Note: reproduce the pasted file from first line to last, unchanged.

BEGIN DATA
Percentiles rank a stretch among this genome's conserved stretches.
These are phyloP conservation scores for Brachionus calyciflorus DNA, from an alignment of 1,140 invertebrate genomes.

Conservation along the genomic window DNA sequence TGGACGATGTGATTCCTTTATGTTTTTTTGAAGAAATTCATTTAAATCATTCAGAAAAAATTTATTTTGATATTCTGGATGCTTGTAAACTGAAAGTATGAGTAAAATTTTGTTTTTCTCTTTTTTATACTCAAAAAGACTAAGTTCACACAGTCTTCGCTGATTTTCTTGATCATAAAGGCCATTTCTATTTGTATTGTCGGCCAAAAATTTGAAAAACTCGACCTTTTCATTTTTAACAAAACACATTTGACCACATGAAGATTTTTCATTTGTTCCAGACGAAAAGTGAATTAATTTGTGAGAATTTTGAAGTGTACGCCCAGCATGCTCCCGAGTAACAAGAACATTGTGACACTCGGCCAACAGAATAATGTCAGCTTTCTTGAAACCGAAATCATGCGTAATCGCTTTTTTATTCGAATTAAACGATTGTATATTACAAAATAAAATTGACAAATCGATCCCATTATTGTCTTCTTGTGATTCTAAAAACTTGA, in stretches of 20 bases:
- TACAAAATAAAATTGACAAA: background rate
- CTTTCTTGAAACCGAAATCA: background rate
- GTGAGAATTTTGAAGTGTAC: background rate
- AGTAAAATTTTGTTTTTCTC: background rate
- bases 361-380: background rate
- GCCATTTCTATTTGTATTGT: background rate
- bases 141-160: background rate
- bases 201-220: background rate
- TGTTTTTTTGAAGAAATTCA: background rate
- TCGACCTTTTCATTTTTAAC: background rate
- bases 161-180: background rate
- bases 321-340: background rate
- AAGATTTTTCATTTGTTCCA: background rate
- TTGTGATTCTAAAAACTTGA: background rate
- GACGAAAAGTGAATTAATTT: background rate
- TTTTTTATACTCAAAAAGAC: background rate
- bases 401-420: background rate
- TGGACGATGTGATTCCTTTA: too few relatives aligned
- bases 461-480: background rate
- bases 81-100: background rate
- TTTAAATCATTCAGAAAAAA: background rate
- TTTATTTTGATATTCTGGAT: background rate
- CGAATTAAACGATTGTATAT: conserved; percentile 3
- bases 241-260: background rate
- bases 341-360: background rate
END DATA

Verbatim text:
Percentiles rank a stretch among this genome's conserved stretches.
These are phyloP conservation scores for Brachionus calyciflorus DNA, from an alignment of 1,140 invertebrate genomes.

Conservation along the genomic window DNA sequence TGGACGATGTGATTCCTTTATGTTTTTTTGAAGAAATTCATTTAAATCATTCAGAAAAAATTTATTTTGATATTCTGGATGCTTGTAAACTGAAAGTATGAGTAAAATTTTGTTTTTCTCTTTTTTATACTCAAAAAGACTAAGTTCACACAGTCTTCGCTGATTTTCTTGATCATAAAGGCCATTTCTATTTGTATTGTCGGCCAAAAATTTGAAAAACTCGACCTTTTCATTTTTAACAAAACACATTTGACCACATGAAGATTTTTCATTTGTTCCAGACGAAAAGTGAATTAATTTGTGAGAATTTTGAAGTGTACGCCCAGCATGCTCCCGAGTAACAAGAACATTGTGACACTCGGCCAACAGAATAATGTCAGCTTTCTTGAAACCGAAATCATGCGTAATCGCTTTTTTATTCGAATTAAACGATTGTATATTACAAAATAAAATTGACAAATCGATCCCATTATTGTCTTCTTGTGATTCTAAAAACTTGA, in stretches of 20 bases:
- TACAAAATAAAATTGACAAA: background rate
- CTTTCTTGAAACCGAAATCA: background rate
- GTGAGAATTTTGAAGTGTAC: background rate
- AGTAAAATTTTGTTTTTCTC: background rate
- bases 361-380: background rate
- GCCATTTCTATTTGTATTGT: background rate
- bases 141-160: background rate
- bases 201-220: background rate
- TGTTTTTTTGAAGAAATTCA: background rate
- TCGACCTTTTCATTTTTAAC: background rate
- bases 161-180: background rate
- bases 321-340: background rate
- AAGATTTTTCATTTGTTCCA: background rate
- TTGTGATTCTAAAAACTTGA: background rate
- GACGAAAAGTGAATTAATTT: background rate
- TTTTTTATACTCAAAAAGAC: background rate
- bases 401-420: background rate
- TGGACGATGTGATTCCTTTA: too few relatives aligned
- bases 461-480: background rate
- bases 81-100: background rate
- TTTAAATCATTCAGAAAAAA: background rate
- TTTATTTTGATATTCTGGAT: background rate
- CGAATTAAACGATTGTATAT: conserved; percentile 3
- bases 241-260: background rate
- bases 341-360: background rate